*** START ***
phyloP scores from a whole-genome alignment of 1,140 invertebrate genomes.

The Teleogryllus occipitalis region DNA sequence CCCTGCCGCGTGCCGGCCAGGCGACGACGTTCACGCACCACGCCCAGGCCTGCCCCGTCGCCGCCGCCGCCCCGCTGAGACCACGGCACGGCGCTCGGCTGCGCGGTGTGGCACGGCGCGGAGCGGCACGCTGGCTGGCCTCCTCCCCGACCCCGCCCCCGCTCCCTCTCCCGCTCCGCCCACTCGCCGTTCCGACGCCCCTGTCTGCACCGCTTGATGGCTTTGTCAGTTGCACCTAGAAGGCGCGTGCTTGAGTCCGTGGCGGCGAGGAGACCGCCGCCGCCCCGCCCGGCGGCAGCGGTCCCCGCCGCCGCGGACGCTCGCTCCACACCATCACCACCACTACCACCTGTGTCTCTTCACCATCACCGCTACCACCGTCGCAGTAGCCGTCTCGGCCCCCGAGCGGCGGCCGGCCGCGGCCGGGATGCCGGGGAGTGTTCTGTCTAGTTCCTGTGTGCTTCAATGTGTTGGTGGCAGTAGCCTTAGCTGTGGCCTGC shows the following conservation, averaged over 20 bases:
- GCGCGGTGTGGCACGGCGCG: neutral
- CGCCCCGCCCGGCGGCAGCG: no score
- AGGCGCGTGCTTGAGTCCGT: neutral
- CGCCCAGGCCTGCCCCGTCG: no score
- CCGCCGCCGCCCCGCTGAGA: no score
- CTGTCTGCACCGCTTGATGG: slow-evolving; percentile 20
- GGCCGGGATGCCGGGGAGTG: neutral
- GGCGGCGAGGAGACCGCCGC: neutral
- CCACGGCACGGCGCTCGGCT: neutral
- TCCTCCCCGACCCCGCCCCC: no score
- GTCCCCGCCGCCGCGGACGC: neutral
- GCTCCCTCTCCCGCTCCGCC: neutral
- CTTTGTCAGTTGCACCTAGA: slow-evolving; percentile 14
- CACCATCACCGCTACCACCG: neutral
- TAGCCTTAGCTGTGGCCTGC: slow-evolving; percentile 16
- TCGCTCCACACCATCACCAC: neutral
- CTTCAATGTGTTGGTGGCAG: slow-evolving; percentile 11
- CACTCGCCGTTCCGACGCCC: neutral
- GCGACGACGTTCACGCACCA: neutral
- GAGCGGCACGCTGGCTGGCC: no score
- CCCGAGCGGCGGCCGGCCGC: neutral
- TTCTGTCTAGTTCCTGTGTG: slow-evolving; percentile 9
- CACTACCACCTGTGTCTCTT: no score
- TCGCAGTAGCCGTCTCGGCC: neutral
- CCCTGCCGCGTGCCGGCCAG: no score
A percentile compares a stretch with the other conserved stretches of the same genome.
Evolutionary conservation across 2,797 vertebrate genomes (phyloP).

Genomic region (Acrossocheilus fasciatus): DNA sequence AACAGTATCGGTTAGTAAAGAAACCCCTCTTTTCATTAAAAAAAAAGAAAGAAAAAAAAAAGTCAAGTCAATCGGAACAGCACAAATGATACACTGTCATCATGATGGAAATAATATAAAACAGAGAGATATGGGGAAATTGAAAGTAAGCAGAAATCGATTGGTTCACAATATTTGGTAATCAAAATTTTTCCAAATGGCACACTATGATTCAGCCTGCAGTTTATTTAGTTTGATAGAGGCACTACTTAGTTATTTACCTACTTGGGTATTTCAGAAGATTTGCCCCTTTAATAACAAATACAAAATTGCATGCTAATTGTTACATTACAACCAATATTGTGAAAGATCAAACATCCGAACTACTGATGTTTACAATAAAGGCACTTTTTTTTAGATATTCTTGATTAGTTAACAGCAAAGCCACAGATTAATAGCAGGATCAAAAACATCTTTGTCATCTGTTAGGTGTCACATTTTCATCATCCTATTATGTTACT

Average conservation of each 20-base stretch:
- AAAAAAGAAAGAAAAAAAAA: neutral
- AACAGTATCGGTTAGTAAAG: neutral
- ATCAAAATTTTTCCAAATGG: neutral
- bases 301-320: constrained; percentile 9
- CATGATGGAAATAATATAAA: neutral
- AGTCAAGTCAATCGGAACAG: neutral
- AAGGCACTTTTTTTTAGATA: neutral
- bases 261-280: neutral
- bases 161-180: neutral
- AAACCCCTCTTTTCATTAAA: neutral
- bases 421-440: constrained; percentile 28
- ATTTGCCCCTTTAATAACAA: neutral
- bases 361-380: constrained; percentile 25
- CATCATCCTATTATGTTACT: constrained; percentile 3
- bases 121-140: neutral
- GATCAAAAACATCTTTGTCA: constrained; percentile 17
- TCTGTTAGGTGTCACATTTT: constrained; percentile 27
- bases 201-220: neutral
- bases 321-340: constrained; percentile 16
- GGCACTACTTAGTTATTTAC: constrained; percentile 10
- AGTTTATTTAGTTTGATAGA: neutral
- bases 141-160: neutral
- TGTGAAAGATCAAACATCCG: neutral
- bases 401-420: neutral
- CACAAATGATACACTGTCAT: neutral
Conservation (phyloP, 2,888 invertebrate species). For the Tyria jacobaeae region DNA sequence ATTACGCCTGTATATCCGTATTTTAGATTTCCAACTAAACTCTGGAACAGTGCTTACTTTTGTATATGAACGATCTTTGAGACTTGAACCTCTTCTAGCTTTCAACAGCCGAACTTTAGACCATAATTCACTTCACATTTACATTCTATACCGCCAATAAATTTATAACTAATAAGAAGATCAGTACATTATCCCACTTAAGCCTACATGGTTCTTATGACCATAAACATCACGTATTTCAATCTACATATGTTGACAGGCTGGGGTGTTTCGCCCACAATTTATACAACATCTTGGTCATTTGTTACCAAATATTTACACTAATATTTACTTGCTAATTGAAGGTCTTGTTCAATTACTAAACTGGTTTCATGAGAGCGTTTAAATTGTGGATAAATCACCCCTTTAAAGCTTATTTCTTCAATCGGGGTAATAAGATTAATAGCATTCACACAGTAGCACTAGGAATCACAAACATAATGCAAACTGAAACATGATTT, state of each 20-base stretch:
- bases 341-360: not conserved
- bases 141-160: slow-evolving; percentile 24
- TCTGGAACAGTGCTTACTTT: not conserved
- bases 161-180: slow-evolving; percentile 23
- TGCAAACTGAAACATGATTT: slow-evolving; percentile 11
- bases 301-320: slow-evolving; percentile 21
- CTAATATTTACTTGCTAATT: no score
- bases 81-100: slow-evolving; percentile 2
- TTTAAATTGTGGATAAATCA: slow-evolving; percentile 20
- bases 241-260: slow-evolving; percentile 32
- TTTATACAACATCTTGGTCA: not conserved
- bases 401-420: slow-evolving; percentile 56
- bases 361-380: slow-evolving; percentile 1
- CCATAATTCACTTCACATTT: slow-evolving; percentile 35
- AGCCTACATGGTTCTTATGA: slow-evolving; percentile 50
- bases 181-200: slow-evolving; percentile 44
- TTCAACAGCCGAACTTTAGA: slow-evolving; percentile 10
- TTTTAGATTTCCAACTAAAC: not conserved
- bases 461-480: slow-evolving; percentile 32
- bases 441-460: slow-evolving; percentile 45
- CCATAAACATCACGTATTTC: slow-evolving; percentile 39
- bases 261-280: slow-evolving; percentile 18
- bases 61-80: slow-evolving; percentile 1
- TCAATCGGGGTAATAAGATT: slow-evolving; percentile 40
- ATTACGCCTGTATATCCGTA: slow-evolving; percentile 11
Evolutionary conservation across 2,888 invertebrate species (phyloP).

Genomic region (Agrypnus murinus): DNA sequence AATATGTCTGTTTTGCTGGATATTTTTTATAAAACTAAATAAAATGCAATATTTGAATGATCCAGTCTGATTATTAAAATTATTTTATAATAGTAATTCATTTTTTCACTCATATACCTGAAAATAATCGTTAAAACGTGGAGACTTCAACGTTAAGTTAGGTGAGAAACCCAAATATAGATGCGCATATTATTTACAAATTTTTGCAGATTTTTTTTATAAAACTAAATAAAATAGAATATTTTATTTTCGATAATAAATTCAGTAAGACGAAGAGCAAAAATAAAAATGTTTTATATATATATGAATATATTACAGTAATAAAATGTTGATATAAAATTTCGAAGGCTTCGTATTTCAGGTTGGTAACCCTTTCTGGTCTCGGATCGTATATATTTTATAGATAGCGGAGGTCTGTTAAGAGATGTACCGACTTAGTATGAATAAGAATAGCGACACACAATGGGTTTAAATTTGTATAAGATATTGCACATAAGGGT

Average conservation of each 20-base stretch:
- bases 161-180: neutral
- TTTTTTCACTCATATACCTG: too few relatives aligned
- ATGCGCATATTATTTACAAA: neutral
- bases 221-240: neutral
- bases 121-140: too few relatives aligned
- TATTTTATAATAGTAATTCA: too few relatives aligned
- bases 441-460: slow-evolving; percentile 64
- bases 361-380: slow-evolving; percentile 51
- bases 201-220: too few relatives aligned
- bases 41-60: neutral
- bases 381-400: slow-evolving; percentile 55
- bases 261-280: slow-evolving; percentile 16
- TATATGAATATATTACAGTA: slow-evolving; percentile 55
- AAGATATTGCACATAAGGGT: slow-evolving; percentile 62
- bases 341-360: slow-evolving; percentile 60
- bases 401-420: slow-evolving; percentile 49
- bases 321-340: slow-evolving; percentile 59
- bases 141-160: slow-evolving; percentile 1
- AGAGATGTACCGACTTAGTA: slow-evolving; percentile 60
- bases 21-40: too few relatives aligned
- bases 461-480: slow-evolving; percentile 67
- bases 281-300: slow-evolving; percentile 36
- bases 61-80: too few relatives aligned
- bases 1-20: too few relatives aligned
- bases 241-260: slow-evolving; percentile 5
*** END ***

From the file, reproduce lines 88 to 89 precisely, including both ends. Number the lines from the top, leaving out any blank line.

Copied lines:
- ATGCGCATATTATTTACAAA: neutral
- bases 221-240: neutral